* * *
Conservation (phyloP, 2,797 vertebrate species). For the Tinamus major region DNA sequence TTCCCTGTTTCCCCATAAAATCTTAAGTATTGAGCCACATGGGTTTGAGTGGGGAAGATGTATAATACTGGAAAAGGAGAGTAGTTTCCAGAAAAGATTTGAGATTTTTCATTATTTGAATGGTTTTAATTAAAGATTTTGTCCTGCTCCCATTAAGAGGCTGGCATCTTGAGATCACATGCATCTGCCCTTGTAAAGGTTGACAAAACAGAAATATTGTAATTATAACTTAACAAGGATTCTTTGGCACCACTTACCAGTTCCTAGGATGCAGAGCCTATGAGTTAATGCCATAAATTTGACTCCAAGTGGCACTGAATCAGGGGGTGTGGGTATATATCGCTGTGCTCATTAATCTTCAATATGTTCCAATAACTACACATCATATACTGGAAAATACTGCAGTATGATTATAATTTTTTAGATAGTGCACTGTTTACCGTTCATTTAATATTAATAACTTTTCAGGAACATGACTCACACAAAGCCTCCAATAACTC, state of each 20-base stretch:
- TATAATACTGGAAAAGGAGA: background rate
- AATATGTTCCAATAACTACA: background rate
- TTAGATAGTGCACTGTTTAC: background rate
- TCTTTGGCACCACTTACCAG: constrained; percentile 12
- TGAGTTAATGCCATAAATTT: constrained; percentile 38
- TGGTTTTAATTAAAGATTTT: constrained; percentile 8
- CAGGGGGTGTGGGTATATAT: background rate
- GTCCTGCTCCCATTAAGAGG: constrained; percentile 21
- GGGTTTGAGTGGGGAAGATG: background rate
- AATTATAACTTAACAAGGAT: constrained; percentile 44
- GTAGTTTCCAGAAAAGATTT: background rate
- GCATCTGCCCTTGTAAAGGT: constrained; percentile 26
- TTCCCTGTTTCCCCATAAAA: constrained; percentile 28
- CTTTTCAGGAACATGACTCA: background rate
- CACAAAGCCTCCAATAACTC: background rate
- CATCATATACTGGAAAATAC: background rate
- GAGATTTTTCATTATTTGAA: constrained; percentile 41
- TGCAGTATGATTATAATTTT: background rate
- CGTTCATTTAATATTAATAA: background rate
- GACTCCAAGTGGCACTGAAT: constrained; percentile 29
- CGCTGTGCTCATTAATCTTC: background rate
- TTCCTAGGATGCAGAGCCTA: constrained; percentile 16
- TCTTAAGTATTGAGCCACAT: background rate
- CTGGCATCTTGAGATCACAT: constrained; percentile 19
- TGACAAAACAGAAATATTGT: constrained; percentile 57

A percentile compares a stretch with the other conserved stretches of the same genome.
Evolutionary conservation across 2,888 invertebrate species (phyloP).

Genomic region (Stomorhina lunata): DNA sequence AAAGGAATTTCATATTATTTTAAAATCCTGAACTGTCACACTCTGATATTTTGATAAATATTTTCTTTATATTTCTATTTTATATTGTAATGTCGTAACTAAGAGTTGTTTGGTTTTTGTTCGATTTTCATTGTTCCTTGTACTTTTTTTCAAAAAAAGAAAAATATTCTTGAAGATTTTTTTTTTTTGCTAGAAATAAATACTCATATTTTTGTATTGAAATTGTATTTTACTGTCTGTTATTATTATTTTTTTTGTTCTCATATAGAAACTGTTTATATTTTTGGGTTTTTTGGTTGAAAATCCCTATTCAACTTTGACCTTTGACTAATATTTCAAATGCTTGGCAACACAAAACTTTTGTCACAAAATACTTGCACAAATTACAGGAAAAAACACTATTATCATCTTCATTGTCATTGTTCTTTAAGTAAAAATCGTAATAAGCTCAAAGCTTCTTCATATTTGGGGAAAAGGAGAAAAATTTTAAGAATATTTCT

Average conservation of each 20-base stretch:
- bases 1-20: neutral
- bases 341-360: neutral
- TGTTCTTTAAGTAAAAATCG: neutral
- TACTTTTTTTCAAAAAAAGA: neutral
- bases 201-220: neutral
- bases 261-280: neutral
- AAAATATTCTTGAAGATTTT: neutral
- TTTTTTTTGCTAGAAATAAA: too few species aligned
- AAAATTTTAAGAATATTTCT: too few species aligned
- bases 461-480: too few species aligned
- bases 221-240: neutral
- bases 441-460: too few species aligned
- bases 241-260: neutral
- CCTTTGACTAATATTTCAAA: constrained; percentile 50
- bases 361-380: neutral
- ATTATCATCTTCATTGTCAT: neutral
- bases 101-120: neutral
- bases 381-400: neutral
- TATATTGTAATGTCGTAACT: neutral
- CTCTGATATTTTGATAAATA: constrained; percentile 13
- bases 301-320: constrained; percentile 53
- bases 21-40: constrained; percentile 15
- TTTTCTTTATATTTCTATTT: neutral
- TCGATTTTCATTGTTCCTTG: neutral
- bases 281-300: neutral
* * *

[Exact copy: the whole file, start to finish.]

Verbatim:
Conservation (phyloP, 2,797 vertebrate species). For the Tinamus major region DNA sequence TTCCCTGTTTCCCCATAAAATCTTAAGTATTGAGCCACATGGGTTTGAGTGGGGAAGATGTATAATACTGGAAAAGGAGAGTAGTTTCCAGAAAAGATTTGAGATTTTTCATTATTTGAATGGTTTTAATTAAAGATTTTGTCCTGCTCCCATTAAGAGGCTGGCATCTTGAGATCACATGCATCTGCCCTTGTAAAGGTTGACAAAACAGAAATATTGTAATTATAACTTAACAAGGATTCTTTGGCACCACTTACCAGTTCCTAGGATGCAGAGCCTATGAGTTAATGCCATAAATTTGACTCCAAGTGGCACTGAATCAGGGGGTGTGGGTATATATCGCTGTGCTCATTAATCTTCAATATGTTCCAATAACTACACATCATATACTGGAAAATACTGCAGTATGATTATAATTTTTTAGATAGTGCACTGTTTACCGTTCATTTAATATTAATAACTTTTCAGGAACATGACTCACACAAAGCCTCCAATAACTC, state of each 20-base stretch:
- TATAATACTGGAAAAGGAGA: background rate
- AATATGTTCCAATAACTACA: background rate
- TTAGATAGTGCACTGTTTAC: background rate
- TCTTTGGCACCACTTACCAG: constrained; percentile 12
- TGAGTTAATGCCATAAATTT: constrained; percentile 38
- TGGTTTTAATTAAAGATTTT: constrained; percentile 8
- CAGGGGGTGTGGGTATATAT: background rate
- GTCCTGCTCCCATTAAGAGG: constrained; percentile 21
- GGGTTTGAGTGGGGAAGATG: background rate
- AATTATAACTTAACAAGGAT: constrained; percentile 44
- GTAGTTTCCAGAAAAGATTT: background rate
- GCATCTGCCCTTGTAAAGGT: constrained; percentile 26
- TTCCCTGTTTCCCCATAAAA: constrained; percentile 28
- CTTTTCAGGAACATGACTCA: background rate
- CACAAAGCCTCCAATAACTC: background rate
- CATCATATACTGGAAAATAC: background rate
- GAGATTTTTCATTATTTGAA: constrained; percentile 41
- TGCAGTATGATTATAATTTT: background rate
- CGTTCATTTAATATTAATAA: background rate
- GACTCCAAGTGGCACTGAAT: constrained; percentile 29
- CGCTGTGCTCATTAATCTTC: background rate
- TTCCTAGGATGCAGAGCCTA: constrained; percentile 16
- TCTTAAGTATTGAGCCACAT: background rate
- CTGGCATCTTGAGATCACAT: constrained; percentile 19
- TGACAAAACAGAAATATTGT: constrained; percentile 57

A percentile compares a stretch with the other conserved stretches of the same genome.
Evolutionary conservation across 2,888 invertebrate species (phyloP).

Genomic region (Stomorhina lunata): DNA sequence AAAGGAATTTCATATTATTTTAAAATCCTGAACTGTCACACTCTGATATTTTGATAAATATTTTCTTTATATTTCTATTTTATATTGTAATGTCGTAACTAAGAGTTGTTTGGTTTTTGTTCGATTTTCATTGTTCCTTGTACTTTTTTTCAAAAAAAGAAAAATATTCTTGAAGATTTTTTTTTTTTGCTAGAAATAAATACTCATATTTTTGTATTGAAATTGTATTTTACTGTCTGTTATTATTATTTTTTTTGTTCTCATATAGAAACTGTTTATATTTTTGGGTTTTTTGGTTGAAAATCCCTATTCAACTTTGACCTTTGACTAATATTTCAAATGCTTGGCAACACAAAACTTTTGTCACAAAATACTTGCACAAATTACAGGAAAAAACACTATTATCATCTTCATTGTCATTGTTCTTTAAGTAAAAATCGTAATAAGCTCAAAGCTTCTTCATATTTGGGGAAAAGGAGAAAAATTTTAAGAATATTTCT

Average conservation of each 20-base stretch:
- bases 1-20: neutral
- bases 341-360: neutral
- TGTTCTTTAAGTAAAAATCG: neutral
- TACTTTTTTTCAAAAAAAGA: neutral
- bases 201-220: neutral
- bases 261-280: neutral
- AAAATATTCTTGAAGATTTT: neutral
- TTTTTTTTGCTAGAAATAAA: too few species aligned
- AAAATTTTAAGAATATTTCT: too few species aligned
- bases 461-480: too few species aligned
- bases 221-240: neutral
- bases 441-460: too few species aligned
- bases 241-260: neutral
- CCTTTGACTAATATTTCAAA: constrained; percentile 50
- bases 361-380: neutral
- ATTATCATCTTCATTGTCAT: neutral
- bases 101-120: neutral
- bases 381-400: neutral
- TATATTGTAATGTCGTAACT: neutral
- CTCTGATATTTTGATAAATA: constrained; percentile 13
- bases 301-320: constrained; percentile 53
- bases 21-40: constrained; percentile 15
- TTTTCTTTATATTTCTATTT: neutral
- TCGATTTTCATTGTTCCTTG: neutral
- bases 281-300: neutral